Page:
Our online service remained popular, with 31.1 per cent of all passports issued using electronic application forms. This is an increase of 0.19 per cent from 2010–11.
The Australian Passport Information Service (APIS) provides information to clients about passport applications, renewals, documentation requirements, and arranges passport interview appointments with our Australian Passport Offices. During 2011–12, it handled 1 677 166 enquiries, which is a decrease of 4.2 per cent on 2010–11.
The number of passports reported lost or stolen was 38 062 which, as a percentage of the total passports on issue, is in line with the annual rate since the introduction of the Australian Passports Act 2005. The Act imposes fines and sanctions against clients who report their passports lost or stolen, and this continues to be an effective tool in keeping rates low.
Passports reported missing in the mail, following despatch from production centres, totalled 132 compared with 135 in 2010–11. We continued to work closely with Australia Post to reduce the number of passports that go missing in these circumstances.
We worked closely with the department's Information Management Division on the Passport Redevelopment Program (PRP). The new integrated passport processing and production system is expected to come on line in 2015. This will enable efficient production for high volumes of passports; combat identity theft; and improve security of passport operations.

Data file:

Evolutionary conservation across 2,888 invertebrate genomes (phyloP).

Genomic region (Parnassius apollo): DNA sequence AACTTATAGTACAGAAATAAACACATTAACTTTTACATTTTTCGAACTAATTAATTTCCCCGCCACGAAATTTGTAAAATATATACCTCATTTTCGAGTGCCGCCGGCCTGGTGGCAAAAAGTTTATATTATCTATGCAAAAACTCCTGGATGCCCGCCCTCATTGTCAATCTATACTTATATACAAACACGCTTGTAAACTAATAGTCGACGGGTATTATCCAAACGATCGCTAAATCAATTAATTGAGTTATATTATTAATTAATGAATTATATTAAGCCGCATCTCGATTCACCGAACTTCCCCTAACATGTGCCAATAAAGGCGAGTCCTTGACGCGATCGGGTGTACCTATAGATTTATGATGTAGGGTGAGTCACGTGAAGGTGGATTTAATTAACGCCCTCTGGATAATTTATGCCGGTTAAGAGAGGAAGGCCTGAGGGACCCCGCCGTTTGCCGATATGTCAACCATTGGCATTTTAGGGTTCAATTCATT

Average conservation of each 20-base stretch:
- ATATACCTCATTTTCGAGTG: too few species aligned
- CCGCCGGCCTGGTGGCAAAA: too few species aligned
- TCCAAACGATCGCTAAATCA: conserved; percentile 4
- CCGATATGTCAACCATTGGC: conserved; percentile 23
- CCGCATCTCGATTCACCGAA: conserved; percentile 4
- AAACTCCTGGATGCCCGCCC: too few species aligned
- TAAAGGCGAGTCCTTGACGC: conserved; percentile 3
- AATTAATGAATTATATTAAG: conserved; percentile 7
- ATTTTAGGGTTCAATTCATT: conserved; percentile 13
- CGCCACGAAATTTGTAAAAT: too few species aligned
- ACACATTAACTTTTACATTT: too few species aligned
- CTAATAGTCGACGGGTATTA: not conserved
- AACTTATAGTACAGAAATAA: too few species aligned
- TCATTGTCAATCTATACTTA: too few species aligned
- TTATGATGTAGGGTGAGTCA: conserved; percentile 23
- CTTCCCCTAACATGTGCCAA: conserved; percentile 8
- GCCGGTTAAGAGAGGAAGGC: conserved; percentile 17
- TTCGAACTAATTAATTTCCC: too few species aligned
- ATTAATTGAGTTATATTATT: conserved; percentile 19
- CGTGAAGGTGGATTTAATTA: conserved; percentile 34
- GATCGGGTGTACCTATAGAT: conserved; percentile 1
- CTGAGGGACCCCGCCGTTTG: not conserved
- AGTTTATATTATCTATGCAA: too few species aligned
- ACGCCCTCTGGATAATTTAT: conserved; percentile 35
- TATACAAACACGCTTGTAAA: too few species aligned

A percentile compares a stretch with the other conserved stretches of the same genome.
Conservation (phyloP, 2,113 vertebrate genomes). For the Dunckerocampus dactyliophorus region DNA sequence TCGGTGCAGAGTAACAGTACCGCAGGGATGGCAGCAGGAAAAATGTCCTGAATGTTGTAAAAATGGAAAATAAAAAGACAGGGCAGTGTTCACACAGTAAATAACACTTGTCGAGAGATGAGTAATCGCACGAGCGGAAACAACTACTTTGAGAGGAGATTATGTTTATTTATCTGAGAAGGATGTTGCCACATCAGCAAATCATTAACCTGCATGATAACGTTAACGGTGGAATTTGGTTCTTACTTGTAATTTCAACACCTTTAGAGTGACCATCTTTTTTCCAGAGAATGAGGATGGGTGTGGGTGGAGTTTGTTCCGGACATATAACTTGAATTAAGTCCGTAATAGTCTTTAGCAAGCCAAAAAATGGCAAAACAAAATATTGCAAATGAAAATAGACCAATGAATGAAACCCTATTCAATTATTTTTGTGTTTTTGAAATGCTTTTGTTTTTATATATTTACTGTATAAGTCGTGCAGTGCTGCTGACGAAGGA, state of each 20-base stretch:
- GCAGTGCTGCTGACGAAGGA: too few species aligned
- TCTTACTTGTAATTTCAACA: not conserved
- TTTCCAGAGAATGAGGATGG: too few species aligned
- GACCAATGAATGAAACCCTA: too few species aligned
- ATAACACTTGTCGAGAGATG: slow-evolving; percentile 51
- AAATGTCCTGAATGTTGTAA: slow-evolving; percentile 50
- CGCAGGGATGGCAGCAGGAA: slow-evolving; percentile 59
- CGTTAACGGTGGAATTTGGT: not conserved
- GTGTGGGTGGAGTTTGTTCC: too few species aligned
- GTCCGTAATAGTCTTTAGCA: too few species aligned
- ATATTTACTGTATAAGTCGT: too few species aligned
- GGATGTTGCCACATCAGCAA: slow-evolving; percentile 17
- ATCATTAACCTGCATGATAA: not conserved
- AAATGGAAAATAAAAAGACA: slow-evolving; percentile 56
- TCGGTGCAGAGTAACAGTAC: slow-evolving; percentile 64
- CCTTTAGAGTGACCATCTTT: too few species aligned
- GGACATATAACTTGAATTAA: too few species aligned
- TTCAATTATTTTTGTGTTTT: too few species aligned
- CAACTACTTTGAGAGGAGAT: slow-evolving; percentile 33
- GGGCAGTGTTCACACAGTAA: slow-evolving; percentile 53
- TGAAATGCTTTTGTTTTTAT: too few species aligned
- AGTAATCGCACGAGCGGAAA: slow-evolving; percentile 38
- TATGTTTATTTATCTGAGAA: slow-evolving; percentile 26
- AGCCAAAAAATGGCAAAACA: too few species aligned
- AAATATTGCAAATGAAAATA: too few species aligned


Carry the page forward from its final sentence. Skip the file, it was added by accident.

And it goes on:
The department worked closely with Australians who were affected by a disaster or crisis to facilitate the replacement of their travel document, waiving application fees in 275 cases.
The department saw an increase in child passport applications where full parental consent, or an Australian court order permitting the child to travel, had not been obtained. There has been a significant increase in these complex and legally challenging cases. The department received additional funding in the 2012–13 Budget to provide support for the increasing workload in this challenging environment.
In September 2011, the Government introduced a policy to make it easier for sex and gender diverse clients to apply for a passport in their preferred gender. Sex and gender diverse clients now have the option of presenting a statement from a medical practitioner, without the need for sex reassignment surgery. This policy is consistent with the Government's commitment to removing discrimination on the grounds of sexual orientation or sex and gender identity.
We continued the development of the next generation P-series passport, which remains on track for delivery in mid-2014. This passport will incorporate a number of new security features to ensure that the Australian passport maintains a high level of security, and remains an internationally respected document.
An ANAO audit 'Management of ePassports' was tabled in Parliament on 22 May 2012. The audit reported positively on the department's work in implementing a secure and fit-for-purpose Australian ePassport. Additionally, the report acknowledged the work of the department in improving and strengthening the passport issuing process to ensure that Australian travel documents are only issued to persons who are entitled to hold them.